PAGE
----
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Home / Academic Programs / LSCE / Credit Courses / Psychology (Fall/Spring)

Continuing Education - Undergraduate Credit
Courses

Fall 2015 Credit Courses: Psychology

Certificate Program in Early Childhood Development

Social Psychological Theory Applied Through Film
A discussion of the constructs, theories, and ideas in the field of social psychology that are most relevant to contemporary society. Films that are rich in examples of social psychological theory are analyzed to facilitate mastery of these concepts.
CMS3090 / 4 credits
Noncredit option: $625
Kenneth Mann
Tues., 6:30–9:50 p.m.
Sept. 1–Dec. 15
Room: Refer to the online schedule

Religion and Psychology
In this study of psychology in relation to religion, students explore the definition of religion, its personal meaning to people, and its social and political meaning in the community. The importance of ritual is discussed, and conversion is examined to understand its meaning. The middle of the course focuses on such theorists as Freud, Jung, and Maslow and the role religion played in their theories. Finally, the role religion and culture play in psychotherapy and the difference between religions and cults are examined.
PSY3140 / 4 credits
Donna Hart
Mon., 6:30–9:50 p.m.
Aug. 31–Dec. 14
Room: Refer to the online schedule

Educational Psychology (Added 7/3/2015)
Psychological themes, together with cognitive and social-emotional development, are studied in the context of the education environment. Emphasis is on the role of emotional climate in the classroom and its overall relationship to learning. Student variability (e.g., attention deficit disorder, learning disabilities, autistic spectrum disorders) is evaluated. Sociological and legal issues pertinent to today’s classroom are also examined.
PSY3150 / 4 credits
Laura Butterfield
Mon., 6:30–9:50 p.m.
Sept. 2–Dec. 16
Room: Refer to the online schedule

hybrid courses iconPsychology and the Media
The media profoundly affect how humans understand themselves and the world in which they live, and their cognition, emotion, socialization, and behavior. Students examine the application of psychological principles throughout several forms of media, including news, advertising, educational and public information, social media, and entertainment. Implications for consumers, educators, children, parents, and individuals are also considered.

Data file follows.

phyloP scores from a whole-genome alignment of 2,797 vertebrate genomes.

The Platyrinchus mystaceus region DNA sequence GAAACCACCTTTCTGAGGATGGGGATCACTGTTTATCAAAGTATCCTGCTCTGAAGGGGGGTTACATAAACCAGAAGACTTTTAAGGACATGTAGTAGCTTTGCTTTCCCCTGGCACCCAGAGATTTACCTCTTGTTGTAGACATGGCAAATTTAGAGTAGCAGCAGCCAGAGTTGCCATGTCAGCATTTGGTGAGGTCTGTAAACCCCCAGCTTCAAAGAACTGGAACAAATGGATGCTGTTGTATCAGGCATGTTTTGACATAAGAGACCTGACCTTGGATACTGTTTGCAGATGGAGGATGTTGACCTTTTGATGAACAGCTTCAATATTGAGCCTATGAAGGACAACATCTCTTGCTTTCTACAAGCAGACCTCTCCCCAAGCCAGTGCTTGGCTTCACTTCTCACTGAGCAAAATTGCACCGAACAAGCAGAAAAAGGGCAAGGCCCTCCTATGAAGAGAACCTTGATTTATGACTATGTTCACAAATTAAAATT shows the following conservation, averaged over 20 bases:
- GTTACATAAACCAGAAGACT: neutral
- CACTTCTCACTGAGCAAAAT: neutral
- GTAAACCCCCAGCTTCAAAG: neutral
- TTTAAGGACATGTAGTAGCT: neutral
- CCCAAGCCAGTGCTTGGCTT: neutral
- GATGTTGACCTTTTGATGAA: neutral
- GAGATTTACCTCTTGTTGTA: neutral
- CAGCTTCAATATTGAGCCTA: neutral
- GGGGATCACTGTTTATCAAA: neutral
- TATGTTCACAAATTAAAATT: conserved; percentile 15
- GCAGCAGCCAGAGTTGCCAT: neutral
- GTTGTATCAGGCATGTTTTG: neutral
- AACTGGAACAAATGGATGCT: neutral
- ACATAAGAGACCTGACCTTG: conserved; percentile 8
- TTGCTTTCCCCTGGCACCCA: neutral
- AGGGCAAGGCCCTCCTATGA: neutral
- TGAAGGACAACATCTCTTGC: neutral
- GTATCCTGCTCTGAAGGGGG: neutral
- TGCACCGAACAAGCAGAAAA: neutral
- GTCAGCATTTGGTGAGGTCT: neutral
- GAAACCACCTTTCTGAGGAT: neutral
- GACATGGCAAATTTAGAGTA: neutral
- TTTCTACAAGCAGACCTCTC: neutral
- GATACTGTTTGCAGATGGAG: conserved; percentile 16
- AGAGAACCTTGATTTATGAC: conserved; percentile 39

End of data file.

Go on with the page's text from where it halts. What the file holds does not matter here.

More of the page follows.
Note: This course is a hybrid course (60 percent online and 40 percent in person). Classes meet on Sept. 2 and 16, Oct. 14, Nov. 4, Dec. 2 and 16. Please visit www.purchase.edu/online for details.
PSY3245 / 4 credits
Laura Moore
Wed., 6:30–9:50 p.m.
Sept. 2–Dec. 16
Room: Refer to the online schedule

Advanced Psychology of Communication
This course focuses on understanding communication in relationships (interpersonal) and within the mind (intrapsychic: thinking, alone time, analyzing, understanding the external world and how one communicates internally). Topics include communication styles and communication in the intimate relationship, within the family, and at the workplace.
PSY3365 / 4 credits
Donna Hart
Tues., 6:30–9:50 p.m.
Sept. 1–Dec. 15
Room: Refer to the online schedule

hybrid courses iconPersonality Assessment
Focuses on how personality measures are constructed and how scores on these measures are interpreted and used. The strengths and weaknesses of various projective tests, personality inventories, single-trait measures, IQ tests, behavioral indicators, and physiological measures are reviewed. Topics include the stability of personality, whether or not IQ tests actually measure intelligence, and the accuracy of people’s self-descriptions of their personalities.
Note: This course is a hybrid course (60 percent online and 40 percent in person). Classes meet on Sept. 3 and 24, Oct. 15, Nov. 5, Dec. 3 and 15. Please visit www.purchase.edu/online for details.
Prerequisite: PSY 1530 or equivalent
PSY3690 / 4 credits
Noncredit option: $625
Kenneth Mann
Thurs., 6:30–9:50 p.m.
Sept. 3–Dec. 17
Room: Refer to the online schedule

Updated July 3, 2015

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